As she got nearer, the girl realised there was an opening hidden amongst the twisted roots of the plant, leading into a dark tunnel. Adie paused for a moment – was she really going to do this? Well, none of them had strictly forbidden her to follow them; in fact they’d given her all the information necessary for her to accompany them.

She bit her lip, realising her cunning Slytherin side showing through once more. However, the time to think was over! A thick branch whistled through the air, missing Adie’s head by millimetres. She’d used up all her time.

Without pausing to think, she dived into the tunnel entrance as more angry branches flew her way. Adrianna landed with a thud into the earthy passage; she judged that there was enough room for her to stand, so she clambered up from her place, sprawled on the floor. Pulling her wand out from underneath her cloak, she muttered “Lumos.” A muted glow lit her way.

The tunnel was fairly straight, bar a few twists and turns. Adie held her breath every time she turned a corner, terrified of running straight into the Marauders. The floor was smooth, compacted soil and the walls were fairly similar apart from the roots that bulged out every couple of metres or so.

Eventually Adie realised that she had reached her destination. Suddenly the floor beneath her feet was no longer earth but scuffed wooden planks, the walls were covered in tattered and faded floral wallpaper. She was in the Shrieking Shack.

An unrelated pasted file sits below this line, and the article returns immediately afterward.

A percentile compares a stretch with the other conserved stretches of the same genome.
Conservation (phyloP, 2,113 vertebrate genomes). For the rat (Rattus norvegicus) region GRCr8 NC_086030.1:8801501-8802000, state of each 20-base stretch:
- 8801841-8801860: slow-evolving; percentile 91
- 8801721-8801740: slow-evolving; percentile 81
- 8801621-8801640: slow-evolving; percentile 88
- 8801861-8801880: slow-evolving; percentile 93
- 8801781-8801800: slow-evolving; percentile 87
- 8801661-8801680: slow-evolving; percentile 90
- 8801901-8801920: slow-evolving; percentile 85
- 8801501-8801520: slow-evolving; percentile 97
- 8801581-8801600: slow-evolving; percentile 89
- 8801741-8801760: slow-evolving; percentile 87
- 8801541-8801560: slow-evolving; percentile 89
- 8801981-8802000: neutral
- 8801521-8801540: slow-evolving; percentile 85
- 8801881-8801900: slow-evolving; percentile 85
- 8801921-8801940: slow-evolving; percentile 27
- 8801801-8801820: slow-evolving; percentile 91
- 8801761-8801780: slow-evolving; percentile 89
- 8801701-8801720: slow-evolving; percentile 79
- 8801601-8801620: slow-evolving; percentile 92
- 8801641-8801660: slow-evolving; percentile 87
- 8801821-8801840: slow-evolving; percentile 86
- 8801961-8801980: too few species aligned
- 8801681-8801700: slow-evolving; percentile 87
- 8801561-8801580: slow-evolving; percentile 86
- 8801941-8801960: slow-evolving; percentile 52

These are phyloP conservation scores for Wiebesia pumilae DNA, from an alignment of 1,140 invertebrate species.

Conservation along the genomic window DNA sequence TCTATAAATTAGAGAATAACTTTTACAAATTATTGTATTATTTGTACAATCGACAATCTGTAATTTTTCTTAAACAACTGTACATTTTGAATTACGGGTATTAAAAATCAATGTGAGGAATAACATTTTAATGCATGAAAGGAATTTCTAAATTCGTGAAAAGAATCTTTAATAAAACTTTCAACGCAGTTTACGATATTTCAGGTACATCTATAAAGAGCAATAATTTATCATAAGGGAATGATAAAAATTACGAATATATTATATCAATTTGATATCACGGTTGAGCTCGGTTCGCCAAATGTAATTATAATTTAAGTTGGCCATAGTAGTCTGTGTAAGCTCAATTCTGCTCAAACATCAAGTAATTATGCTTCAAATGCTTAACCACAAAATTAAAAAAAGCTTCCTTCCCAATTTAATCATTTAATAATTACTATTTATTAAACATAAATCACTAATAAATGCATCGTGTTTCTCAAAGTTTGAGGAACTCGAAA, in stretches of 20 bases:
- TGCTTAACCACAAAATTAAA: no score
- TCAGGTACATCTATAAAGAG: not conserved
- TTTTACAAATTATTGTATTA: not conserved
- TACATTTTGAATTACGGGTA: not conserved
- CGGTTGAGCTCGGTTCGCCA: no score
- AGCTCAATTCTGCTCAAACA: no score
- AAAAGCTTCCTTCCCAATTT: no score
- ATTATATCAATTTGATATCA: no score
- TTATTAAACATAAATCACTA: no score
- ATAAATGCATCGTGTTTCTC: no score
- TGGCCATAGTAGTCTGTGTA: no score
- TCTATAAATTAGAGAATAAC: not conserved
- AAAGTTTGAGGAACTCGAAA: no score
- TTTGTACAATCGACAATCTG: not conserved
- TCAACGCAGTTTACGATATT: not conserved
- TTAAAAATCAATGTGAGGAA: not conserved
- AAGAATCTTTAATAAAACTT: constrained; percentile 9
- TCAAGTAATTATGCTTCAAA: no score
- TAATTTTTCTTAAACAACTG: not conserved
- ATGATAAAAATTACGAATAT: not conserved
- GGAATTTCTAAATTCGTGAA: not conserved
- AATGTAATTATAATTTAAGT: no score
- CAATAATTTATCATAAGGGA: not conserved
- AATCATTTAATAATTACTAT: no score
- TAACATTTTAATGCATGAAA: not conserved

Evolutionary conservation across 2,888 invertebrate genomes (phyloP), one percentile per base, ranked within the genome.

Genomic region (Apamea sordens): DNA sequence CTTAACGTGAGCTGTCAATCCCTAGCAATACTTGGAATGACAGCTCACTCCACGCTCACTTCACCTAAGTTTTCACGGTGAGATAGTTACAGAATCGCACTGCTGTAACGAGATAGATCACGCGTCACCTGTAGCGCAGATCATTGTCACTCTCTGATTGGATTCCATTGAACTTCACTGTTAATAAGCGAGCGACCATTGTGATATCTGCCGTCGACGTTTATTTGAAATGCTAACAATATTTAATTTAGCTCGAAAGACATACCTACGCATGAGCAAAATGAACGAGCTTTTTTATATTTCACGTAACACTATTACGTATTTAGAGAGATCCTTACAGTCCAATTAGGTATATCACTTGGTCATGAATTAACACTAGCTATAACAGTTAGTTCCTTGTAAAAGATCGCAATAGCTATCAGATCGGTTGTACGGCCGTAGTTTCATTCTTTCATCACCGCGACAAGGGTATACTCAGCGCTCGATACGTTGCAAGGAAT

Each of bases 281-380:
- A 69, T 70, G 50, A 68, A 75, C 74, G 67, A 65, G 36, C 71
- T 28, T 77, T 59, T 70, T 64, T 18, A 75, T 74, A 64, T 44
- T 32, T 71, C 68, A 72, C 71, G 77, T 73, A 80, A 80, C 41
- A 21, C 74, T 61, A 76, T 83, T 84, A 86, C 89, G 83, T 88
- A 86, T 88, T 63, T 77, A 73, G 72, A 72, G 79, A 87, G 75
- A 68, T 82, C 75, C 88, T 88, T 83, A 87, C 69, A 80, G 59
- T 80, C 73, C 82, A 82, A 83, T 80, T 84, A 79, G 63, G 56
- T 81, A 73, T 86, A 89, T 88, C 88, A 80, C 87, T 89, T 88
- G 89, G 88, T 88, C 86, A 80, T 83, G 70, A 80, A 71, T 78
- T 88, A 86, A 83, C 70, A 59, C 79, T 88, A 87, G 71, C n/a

Her heart was truly pounding now, careening against her chest. They could be behind any of the doors, lining the corridor she now stood in, waiting and ready to send her on her way. They’d never want to see her again, let alone continue to be her friend. But she still wanted to be with them; she’d worked so hard to get this friendship, she hadn’t bargained on how hard it would be to maintain it.

There was only one way, she knew, to get over her shock, to reconcile the two Remuses.

When she was younger, Adrianna had been deathly scared of birds. In the Wizarding World this isn’t a great fear to have, as they are such commonly used animals. Her parents decided enough was enough when Adie was seven; it was time to get over her ridiculous fear. So they took her to a Muggle entertainment place (which was a huge sacrifice for their daughter, in Mr and Mrs Greengrass’ eyes), a birds of prey park.

Adie saw all the different birds there and realised that perhaps they weren’t so bad after all. She told her parents this but they weren’t convinced. The only way to get over a fear is to face it, they had said. They volunteered her for the bird show. She’d never been so scared in her life as when that falcon had sat on her arm – its talons and her arm separated only by a leather glove.

But it had sat there quite placidly, flying away and returning when its keeper called it. After that, Adie’s fear of flapping birds had quite disappeared.

Now she knew there was only one way to get over this - by seeing it for herself, by seeing Remus as a werewolf, a nightmare. It would work, she was sure of that.

Adrianna leant against the rough walls for a moment, gathering her scattered thoughts and attempting to breathe properly. A couple of minutes had passed when a yell of pure agony ricocheted through the building.

The girl leapt up immediately; the awful, heart-breaking sound had come from the door at the end of the corridor. He was in there, it was happening now. She crept tentatively to the door, seriously considering just running and leaving right now.